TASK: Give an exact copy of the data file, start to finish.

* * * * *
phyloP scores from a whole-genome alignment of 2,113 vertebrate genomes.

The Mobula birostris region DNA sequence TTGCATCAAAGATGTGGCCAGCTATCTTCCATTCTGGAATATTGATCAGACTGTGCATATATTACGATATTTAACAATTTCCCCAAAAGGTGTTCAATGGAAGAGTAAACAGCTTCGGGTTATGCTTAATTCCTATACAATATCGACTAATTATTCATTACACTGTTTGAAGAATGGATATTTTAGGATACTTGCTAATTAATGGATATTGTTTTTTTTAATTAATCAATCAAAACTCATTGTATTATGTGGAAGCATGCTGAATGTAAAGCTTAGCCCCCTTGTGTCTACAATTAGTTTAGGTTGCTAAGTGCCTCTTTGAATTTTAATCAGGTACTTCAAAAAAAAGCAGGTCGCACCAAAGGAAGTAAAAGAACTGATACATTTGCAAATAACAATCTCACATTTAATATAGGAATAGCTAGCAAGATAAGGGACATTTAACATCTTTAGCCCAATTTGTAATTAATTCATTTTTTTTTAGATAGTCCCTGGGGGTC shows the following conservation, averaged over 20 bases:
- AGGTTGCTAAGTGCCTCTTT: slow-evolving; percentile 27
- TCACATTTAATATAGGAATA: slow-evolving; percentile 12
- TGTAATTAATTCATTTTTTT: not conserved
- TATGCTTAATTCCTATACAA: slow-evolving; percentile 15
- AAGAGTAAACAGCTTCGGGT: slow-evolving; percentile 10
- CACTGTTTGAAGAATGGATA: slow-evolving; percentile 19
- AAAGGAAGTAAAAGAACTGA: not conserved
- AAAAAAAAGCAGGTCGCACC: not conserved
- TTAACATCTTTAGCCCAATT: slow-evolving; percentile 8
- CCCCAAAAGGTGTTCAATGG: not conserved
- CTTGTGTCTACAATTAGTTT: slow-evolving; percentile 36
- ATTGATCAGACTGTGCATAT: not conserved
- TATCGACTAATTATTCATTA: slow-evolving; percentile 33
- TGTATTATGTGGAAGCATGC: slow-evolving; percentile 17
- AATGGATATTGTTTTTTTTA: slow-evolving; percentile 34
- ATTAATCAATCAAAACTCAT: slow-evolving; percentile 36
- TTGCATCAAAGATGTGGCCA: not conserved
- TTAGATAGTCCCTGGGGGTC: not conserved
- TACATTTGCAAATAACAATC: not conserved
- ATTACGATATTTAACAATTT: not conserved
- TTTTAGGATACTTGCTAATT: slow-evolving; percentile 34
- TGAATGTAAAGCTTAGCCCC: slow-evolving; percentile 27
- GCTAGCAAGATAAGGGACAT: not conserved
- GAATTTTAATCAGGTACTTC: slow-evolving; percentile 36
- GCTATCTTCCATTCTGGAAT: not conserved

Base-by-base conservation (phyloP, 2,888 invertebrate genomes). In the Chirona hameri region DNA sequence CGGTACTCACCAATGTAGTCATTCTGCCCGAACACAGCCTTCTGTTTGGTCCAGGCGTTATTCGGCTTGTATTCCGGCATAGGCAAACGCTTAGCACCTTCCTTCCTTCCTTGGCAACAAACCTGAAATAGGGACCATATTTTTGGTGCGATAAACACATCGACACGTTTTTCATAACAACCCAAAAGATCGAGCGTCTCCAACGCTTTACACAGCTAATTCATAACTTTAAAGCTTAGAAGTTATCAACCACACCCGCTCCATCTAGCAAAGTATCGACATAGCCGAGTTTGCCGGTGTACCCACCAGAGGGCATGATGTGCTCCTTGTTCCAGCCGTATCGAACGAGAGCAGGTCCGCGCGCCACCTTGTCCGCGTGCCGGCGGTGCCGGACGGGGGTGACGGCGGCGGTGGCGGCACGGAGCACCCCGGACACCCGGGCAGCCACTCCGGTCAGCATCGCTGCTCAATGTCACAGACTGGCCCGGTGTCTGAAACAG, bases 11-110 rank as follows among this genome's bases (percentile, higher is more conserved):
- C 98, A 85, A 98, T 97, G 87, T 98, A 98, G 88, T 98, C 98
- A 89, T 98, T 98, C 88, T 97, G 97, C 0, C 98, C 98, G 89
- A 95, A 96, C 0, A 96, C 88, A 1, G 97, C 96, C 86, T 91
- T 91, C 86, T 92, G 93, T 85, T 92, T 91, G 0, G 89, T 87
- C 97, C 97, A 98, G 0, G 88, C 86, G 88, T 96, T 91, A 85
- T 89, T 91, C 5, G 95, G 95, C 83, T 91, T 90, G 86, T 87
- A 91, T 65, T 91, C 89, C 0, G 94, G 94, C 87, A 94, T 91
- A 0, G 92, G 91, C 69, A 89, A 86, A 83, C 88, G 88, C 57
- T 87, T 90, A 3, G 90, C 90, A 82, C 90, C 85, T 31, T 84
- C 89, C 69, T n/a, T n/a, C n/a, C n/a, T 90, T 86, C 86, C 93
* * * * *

phyloP scores from a whole-genome alignment of 2,113 vertebrate genomes.

The Mobula birostris region DNA sequence TTGCATCAAAGATGTGGCCAGCTATCTTCCATTCTGGAATATTGATCAGACTGTGCATATATTACGATATTTAACAATTTCCCCAAAAGGTGTTCAATGGAAGAGTAAACAGCTTCGGGTTATGCTTAATTCCTATACAATATCGACTAATTATTCATTACACTGTTTGAAGAATGGATATTTTAGGATACTTGCTAATTAATGGATATTGTTTTTTTTAATTAATCAATCAAAACTCATTGTATTATGTGGAAGCATGCTGAATGTAAAGCTTAGCCCCCTTGTGTCTACAATTAGTTTAGGTTGCTAAGTGCCTCTTTGAATTTTAATCAGGTACTTCAAAAAAAAGCAGGTCGCACCAAAGGAAGTAAAAGAACTGATACATTTGCAAATAACAATCTCACATTTAATATAGGAATAGCTAGCAAGATAAGGGACATTTAACATCTTTAGCCCAATTTGTAATTAATTCATTTTTTTTTAGATAGTCCCTGGGGGTC shows the following conservation, averaged over 20 bases:
- AGGTTGCTAAGTGCCTCTTT: slow-evolving; percentile 27
- TCACATTTAATATAGGAATA: slow-evolving; percentile 12
- TGTAATTAATTCATTTTTTT: not conserved
- TATGCTTAATTCCTATACAA: slow-evolving; percentile 15
- AAGAGTAAACAGCTTCGGGT: slow-evolving; percentile 10
- CACTGTTTGAAGAATGGATA: slow-evolving; percentile 19
- AAAGGAAGTAAAAGAACTGA: not conserved
- AAAAAAAAGCAGGTCGCACC: not conserved
- TTAACATCTTTAGCCCAATT: slow-evolving; percentile 8
- CCCCAAAAGGTGTTCAATGG: not conserved
- CTTGTGTCTACAATTAGTTT: slow-evolving; percentile 36
- ATTGATCAGACTGTGCATAT: not conserved
- TATCGACTAATTATTCATTA: slow-evolving; percentile 33
- TGTATTATGTGGAAGCATGC: slow-evolving; percentile 17
- AATGGATATTGTTTTTTTTA: slow-evolving; percentile 34
- ATTAATCAATCAAAACTCAT: slow-evolving; percentile 36
- TTGCATCAAAGATGTGGCCA: not conserved
- TTAGATAGTCCCTGGGGGTC: not conserved
- TACATTTGCAAATAACAATC: not conserved
- ATTACGATATTTAACAATTT: not conserved
- TTTTAGGATACTTGCTAATT: slow-evolving; percentile 34
- TGAATGTAAAGCTTAGCCCC: slow-evolving; percentile 27
- GCTAGCAAGATAAGGGACAT: not conserved
- GAATTTTAATCAGGTACTTC: slow-evolving; percentile 36
- GCTATCTTCCATTCTGGAAT: not conserved

Base-by-base conservation (phyloP, 2,888 invertebrate genomes). In the Chirona hameri region DNA sequence CGGTACTCACCAATGTAGTCATTCTGCCCGAACACAGCCTTCTGTTTGGTCCAGGCGTTATTCGGCTTGTATTCCGGCATAGGCAAACGCTTAGCACCTTCCTTCCTTCCTTGGCAACAAACCTGAAATAGGGACCATATTTTTGGTGCGATAAACACATCGACACGTTTTTCATAACAACCCAAAAGATCGAGCGTCTCCAACGCTTTACACAGCTAATTCATAACTTTAAAGCTTAGAAGTTATCAACCACACCCGCTCCATCTAGCAAAGTATCGACATAGCCGAGTTTGCCGGTGTACCCACCAGAGGGCATGATGTGCTCCTTGTTCCAGCCGTATCGAACGAGAGCAGGTCCGCGCGCCACCTTGTCCGCGTGCCGGCGGTGCCGGACGGGGGTGACGGCGGCGGTGGCGGCACGGAGCACCCCGGACACCCGGGCAGCCACTCCGGTCAGCATCGCTGCTCAATGTCACAGACTGGCCCGGTGTCTGAAACAG, bases 11-110 rank as follows among this genome's bases (percentile, higher is more conserved):
- C 98, A 85, A 98, T 97, G 87, T 98, A 98, G 88, T 98, C 98
- A 89, T 98, T 98, C 88, T 97, G 97, C 0, C 98, C 98, G 89
- A 95, A 96, C 0, A 96, C 88, A 1, G 97, C 96, C 86, T 91
- T 91, C 86, T 92, G 93, T 85, T 92, T 91, G 0, G 89, T 87
- C 97, C 97, A 98, G 0, G 88, C 86, G 88, T 96, T 91, A 85
- T 89, T 91, C 5, G 95, G 95, C 83, T 91, T 90, G 86, T 87
- A 91, T 65, T 91, C 89, C 0, G 94, G 94, C 87, A 94, T 91
- A 0, G 92, G 91, C 69, A 89, A 86, A 83, C 88, G 88, C 57
- T 87, T 90, A 3, G 90, C 90, A 82, C 90, C 85, T 31, T 84
- C 89, C 69, T n/a, T n/a, C n/a, C n/a, T 90, T 86, C 86, C 93